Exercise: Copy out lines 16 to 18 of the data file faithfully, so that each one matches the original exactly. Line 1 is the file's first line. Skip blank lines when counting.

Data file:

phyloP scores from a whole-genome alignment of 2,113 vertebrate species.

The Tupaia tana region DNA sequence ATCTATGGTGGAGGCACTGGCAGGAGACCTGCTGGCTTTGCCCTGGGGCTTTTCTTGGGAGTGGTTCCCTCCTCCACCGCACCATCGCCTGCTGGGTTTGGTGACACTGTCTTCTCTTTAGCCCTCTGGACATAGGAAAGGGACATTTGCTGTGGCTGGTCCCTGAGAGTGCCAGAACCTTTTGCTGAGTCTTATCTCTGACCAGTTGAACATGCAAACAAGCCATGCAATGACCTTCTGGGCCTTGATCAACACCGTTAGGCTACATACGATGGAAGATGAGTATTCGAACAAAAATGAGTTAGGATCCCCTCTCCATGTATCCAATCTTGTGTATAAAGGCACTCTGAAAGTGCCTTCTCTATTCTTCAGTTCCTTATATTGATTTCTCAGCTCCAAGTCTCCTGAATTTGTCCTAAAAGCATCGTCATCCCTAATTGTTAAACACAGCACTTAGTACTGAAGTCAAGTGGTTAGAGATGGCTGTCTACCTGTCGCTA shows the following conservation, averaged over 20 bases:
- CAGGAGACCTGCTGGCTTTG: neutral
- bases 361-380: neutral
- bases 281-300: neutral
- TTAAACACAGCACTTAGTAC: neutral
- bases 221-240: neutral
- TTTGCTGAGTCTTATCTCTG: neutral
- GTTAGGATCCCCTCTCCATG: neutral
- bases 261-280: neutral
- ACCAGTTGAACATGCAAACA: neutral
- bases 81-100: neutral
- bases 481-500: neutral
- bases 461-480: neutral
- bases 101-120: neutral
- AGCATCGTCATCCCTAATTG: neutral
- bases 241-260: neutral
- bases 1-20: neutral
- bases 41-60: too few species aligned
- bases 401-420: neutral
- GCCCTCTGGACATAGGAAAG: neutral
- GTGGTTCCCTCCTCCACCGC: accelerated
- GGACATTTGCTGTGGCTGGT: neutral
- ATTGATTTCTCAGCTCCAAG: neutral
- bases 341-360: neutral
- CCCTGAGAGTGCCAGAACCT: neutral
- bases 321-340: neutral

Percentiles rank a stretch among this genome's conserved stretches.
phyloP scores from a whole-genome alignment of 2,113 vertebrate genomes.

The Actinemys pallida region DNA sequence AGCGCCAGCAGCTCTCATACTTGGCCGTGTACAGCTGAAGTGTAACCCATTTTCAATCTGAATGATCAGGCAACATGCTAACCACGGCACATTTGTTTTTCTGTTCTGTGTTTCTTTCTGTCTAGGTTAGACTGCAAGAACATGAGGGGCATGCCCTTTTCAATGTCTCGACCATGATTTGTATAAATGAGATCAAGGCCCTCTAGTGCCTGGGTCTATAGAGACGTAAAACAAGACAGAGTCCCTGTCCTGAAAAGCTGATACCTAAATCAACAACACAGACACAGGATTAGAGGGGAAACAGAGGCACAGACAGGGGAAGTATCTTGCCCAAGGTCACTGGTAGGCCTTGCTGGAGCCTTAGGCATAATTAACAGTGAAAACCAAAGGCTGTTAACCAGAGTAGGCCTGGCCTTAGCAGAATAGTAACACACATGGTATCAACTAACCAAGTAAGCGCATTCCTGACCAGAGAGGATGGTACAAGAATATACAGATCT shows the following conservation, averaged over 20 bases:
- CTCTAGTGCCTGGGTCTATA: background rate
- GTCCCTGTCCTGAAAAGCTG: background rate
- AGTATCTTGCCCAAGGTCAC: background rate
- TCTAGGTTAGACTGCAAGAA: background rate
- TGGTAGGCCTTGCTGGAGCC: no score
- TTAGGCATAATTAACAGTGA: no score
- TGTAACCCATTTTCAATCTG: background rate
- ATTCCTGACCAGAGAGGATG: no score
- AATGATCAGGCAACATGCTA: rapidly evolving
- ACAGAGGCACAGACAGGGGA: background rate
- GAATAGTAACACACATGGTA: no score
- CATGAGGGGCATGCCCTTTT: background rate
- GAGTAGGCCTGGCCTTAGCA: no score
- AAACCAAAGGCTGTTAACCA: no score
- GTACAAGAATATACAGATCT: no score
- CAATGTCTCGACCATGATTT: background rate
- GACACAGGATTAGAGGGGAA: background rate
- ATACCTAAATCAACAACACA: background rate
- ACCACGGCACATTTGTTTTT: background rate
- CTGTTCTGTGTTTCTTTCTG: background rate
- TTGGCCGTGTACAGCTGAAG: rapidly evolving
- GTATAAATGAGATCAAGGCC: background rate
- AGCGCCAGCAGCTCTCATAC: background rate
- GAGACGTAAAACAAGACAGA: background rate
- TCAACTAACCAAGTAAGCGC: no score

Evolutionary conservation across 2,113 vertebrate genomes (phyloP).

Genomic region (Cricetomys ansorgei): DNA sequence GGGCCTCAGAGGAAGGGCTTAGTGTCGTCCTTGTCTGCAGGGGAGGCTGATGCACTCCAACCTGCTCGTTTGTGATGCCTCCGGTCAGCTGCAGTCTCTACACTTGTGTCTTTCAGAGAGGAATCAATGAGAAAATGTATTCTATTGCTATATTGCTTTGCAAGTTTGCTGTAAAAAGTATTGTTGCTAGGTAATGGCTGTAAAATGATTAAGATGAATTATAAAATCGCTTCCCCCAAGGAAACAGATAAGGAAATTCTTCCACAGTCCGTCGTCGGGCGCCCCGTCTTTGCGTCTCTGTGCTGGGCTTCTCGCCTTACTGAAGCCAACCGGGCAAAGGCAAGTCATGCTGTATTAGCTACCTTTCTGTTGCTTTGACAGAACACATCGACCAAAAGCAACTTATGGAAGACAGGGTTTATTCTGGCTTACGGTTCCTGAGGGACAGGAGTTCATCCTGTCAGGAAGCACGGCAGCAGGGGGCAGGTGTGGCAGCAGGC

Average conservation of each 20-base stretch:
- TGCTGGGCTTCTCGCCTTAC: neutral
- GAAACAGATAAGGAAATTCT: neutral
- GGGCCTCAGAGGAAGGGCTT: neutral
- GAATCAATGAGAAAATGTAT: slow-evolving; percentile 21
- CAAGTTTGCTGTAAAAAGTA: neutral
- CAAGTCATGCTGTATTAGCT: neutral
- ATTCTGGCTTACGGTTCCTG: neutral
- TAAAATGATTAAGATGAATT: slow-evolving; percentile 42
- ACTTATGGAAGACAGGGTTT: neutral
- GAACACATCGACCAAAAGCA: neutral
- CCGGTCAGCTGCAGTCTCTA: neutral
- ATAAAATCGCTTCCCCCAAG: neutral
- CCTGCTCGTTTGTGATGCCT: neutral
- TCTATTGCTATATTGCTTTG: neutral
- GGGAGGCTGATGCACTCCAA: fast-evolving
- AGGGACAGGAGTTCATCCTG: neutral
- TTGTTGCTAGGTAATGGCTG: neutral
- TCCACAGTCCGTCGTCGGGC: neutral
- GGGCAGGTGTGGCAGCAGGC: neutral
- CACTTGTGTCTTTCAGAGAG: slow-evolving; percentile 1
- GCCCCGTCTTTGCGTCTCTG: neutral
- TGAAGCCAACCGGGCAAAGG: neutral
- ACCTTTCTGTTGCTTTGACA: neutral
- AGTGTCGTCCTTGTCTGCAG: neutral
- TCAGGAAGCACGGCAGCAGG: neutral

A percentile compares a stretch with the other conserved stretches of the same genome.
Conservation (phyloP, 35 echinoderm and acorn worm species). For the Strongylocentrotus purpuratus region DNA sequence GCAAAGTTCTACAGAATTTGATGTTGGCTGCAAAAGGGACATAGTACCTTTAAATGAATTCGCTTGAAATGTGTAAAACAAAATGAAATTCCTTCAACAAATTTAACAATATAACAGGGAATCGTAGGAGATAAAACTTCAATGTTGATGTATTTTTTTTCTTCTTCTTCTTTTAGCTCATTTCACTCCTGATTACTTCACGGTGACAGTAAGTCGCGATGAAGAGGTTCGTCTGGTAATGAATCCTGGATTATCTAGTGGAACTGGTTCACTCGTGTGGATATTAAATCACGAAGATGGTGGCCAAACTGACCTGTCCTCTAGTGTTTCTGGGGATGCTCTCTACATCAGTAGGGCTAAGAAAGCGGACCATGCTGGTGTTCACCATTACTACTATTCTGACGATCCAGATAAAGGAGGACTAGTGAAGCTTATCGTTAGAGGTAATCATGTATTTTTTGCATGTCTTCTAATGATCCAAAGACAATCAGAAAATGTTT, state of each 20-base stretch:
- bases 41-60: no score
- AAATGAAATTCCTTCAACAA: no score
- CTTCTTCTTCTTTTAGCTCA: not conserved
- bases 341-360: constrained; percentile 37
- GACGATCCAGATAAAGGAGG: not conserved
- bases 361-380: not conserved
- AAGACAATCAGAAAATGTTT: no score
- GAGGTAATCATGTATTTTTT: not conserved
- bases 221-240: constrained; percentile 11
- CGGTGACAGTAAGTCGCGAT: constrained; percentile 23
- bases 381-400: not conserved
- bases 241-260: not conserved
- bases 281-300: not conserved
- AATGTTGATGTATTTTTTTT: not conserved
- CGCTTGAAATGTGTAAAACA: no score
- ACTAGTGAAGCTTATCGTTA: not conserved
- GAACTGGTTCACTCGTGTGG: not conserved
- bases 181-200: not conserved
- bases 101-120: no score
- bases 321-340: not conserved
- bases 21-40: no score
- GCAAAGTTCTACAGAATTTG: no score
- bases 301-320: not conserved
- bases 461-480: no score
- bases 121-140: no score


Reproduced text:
- AGCATCGTCATCCCTAATTG: neutral
- bases 241-260: neutral
- bases 1-20: neutral